How to Make Magic: Part Three

October 17, 2022   |   14 Comments

Audio-only version is here.
Meditation practice begins at 11:55.

Dear Open Heart Project.

Magic takes shape in three ways: Outer Magic, Inner Magic, and Secret Magic. Today, I offer you a short talk on cultivating magic on the so-called secret level. It’s not a secret from you, particularly. I suppose it is referred to as “secret” because it is invisible.

Thoughts? I always love to hear from you.

With love, Susan

PS My new book, The Buddhist Enneagram: Nine Paths to Warriorship, is newly published. You can find more details here. If you read it, please consider leaving an honest review on your preferred online retailer’s site.

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14 Comments

  • Posted by:  Jane Deakin

    Thank you so much for bringing it back to every Monday. A touchstone of beauty and wisdom 🙏

    • Posted by:  Susan Piver

      So pleased to hear this! With love, Susan

  • Posted by:  Gopigal

    Thank you for this…..it was exactly what I needed to hear this morning 💕

    • Posted by:  Susan Piver

      So glad to know it. Sending love and appreciation, S

  • Posted by:  Victor Peceño

    Hi Susan, I have watched the three videos about magic, and it has helped me a lot to understand the practice and to learn more about what it means, thank you very much for your teachings.
    Best regards,
    Víctor

    • Posted by:  Susan Piver

      You’re so welcome, Vincent! Thanks for practicing together. Warmly, S

  • Posted by:  Esther

    Thank you, Susan. This is a wonderful start to my day. I have heard the story of the translator many times now, but each time you add a little bit more, so I learn more each time.🙏

    • Posted by:  Susan Piver

      So glad it still resonates! It does for me, too. With love, Susan

  • Posted by:  Melissa MacDonald

    Thanks, Susan 🙂
    Lately I’ve been thinking about the concept of free will as described by neuroendocrinology researcher, Robert Sapolsky. When asked if, based on his research, humans have free will, he said yes, we do, but just for mundane things, like the decision of whether to button two or three buttons on our shirt. I wonder if there is importance in these “mundane” decisions, and maybe Buddhist practice tries to harness that. After listening to your talk about secret magic, especially your last example on the practice of letting go, I saw a more direct connection between this idea of free will and Buddhist practice. Perhaps the seemingly “mundane” decision of letting go is a secret magic that can have beneficial consequences. Thanks for the food for thought and the opportunity to make these interesting connections!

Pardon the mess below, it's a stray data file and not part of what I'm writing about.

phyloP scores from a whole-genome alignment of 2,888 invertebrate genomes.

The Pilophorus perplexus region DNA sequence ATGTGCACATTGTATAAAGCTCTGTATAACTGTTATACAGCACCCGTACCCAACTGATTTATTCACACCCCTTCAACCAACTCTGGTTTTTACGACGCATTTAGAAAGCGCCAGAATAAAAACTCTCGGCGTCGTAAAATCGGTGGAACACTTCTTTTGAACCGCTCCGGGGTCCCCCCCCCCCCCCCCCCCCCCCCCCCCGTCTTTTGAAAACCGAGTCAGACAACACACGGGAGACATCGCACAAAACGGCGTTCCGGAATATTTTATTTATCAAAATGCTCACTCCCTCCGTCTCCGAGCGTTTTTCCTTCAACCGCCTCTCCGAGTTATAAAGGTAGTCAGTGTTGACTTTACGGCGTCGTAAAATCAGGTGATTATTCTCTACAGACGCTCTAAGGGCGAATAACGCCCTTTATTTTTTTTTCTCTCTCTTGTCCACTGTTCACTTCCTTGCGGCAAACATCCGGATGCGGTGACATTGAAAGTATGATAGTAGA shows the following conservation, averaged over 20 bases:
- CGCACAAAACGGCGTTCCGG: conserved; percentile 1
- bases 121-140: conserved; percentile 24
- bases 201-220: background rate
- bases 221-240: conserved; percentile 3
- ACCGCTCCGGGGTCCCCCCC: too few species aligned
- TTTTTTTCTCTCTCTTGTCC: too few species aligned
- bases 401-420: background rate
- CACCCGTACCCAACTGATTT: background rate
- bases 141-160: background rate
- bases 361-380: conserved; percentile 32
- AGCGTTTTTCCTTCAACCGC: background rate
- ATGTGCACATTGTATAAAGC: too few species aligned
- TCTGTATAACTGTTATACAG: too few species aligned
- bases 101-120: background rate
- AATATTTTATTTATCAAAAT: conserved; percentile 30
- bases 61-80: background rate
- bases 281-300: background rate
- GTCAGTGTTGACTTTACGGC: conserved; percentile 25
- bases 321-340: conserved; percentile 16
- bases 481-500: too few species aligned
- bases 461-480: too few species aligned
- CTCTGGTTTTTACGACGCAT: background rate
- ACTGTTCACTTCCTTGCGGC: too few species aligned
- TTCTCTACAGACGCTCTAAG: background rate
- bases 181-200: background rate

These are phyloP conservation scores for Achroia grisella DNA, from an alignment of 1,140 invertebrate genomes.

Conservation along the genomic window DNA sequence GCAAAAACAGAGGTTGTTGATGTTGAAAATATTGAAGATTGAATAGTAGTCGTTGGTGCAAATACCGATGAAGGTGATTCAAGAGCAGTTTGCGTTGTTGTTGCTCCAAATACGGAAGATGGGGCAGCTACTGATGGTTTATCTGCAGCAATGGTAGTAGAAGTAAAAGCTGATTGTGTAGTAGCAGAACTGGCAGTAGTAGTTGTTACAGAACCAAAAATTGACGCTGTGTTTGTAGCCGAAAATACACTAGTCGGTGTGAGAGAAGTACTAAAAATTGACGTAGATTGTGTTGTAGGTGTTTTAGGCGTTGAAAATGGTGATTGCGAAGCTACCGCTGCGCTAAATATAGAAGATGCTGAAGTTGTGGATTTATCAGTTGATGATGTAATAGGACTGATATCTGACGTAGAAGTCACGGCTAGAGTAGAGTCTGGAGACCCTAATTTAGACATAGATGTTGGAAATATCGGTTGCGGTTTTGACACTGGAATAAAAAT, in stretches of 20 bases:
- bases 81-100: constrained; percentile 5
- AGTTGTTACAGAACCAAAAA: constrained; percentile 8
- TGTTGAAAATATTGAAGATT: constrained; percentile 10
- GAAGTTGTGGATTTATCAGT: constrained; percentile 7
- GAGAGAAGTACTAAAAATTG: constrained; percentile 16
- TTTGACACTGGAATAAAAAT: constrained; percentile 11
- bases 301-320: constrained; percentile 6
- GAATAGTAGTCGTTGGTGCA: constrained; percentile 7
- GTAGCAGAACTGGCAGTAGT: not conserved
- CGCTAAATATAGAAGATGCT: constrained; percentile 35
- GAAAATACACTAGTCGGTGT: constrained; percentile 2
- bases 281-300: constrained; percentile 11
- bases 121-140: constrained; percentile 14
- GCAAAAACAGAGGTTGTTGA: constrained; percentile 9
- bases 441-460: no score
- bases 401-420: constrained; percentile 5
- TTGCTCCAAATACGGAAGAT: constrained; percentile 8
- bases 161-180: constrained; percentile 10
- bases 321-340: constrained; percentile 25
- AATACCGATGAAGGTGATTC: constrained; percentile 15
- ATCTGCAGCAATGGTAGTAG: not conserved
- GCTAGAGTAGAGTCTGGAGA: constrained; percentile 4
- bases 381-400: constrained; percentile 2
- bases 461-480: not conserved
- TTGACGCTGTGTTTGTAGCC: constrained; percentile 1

• Posted by:  Susan Piver

      It is so good to read these reflections, Melissa! With love, Susan

  • Posted by:  Sue Ellen

    Understanding secret magic has seemed too slippery for me to grasp, until one of those out-of-the-blue moments brought it home (for a split second, anyway). My husband, who has mobility problems, was walking toward me in Target, holding onto a cart for balance, shuffling slowly, frowning with effort, and obviously concentrating on the 50′ walk across the store. The shopping trip had been frustrating for us both, with his grumpiness meeting my barely constrained impatience. All this just to pick out a pair of slippers he could manage. In a flash that I would have claimed at the time was an actual brilliance in my brain, I recalled him, forty years ago, walking toward me at an airport, before he knew I was there. He strode purposefully, wearing cowboy boots and a rust-colored corduroy jacket, carried a briefcase, and projected energy with every stride. He was my beloved, bathed in golden light, grinning as our eyes met. The magic is that I saw in the recent instant that this is the same man. We are still connected in the same way that John Donne described as an infinitely thin strand of gold. We’re both a little scared of what comes next, of how we will manage, of the three final stages of life. But we are still us. Even recalling the Target moment refreshes the magic for me. So grateful….

    • Posted by:  Susan Piver

      This is so incredibly beautiful, Sue Ellen. So grateful that you shared this example of ordinary magic. Love always, Susan

  • Posted by:  Alan Goodman

    Hi Susan

    I was hoping you could clarify something. You told the story of the translator, after getting robbed and being angry, he instead offered it. Can you elaborate on this. He offered it how? Thanks

    • Posted by:  Susan Piver

      i enjoyed our discussion about this question this past Friday. hope it was useful! with love, s

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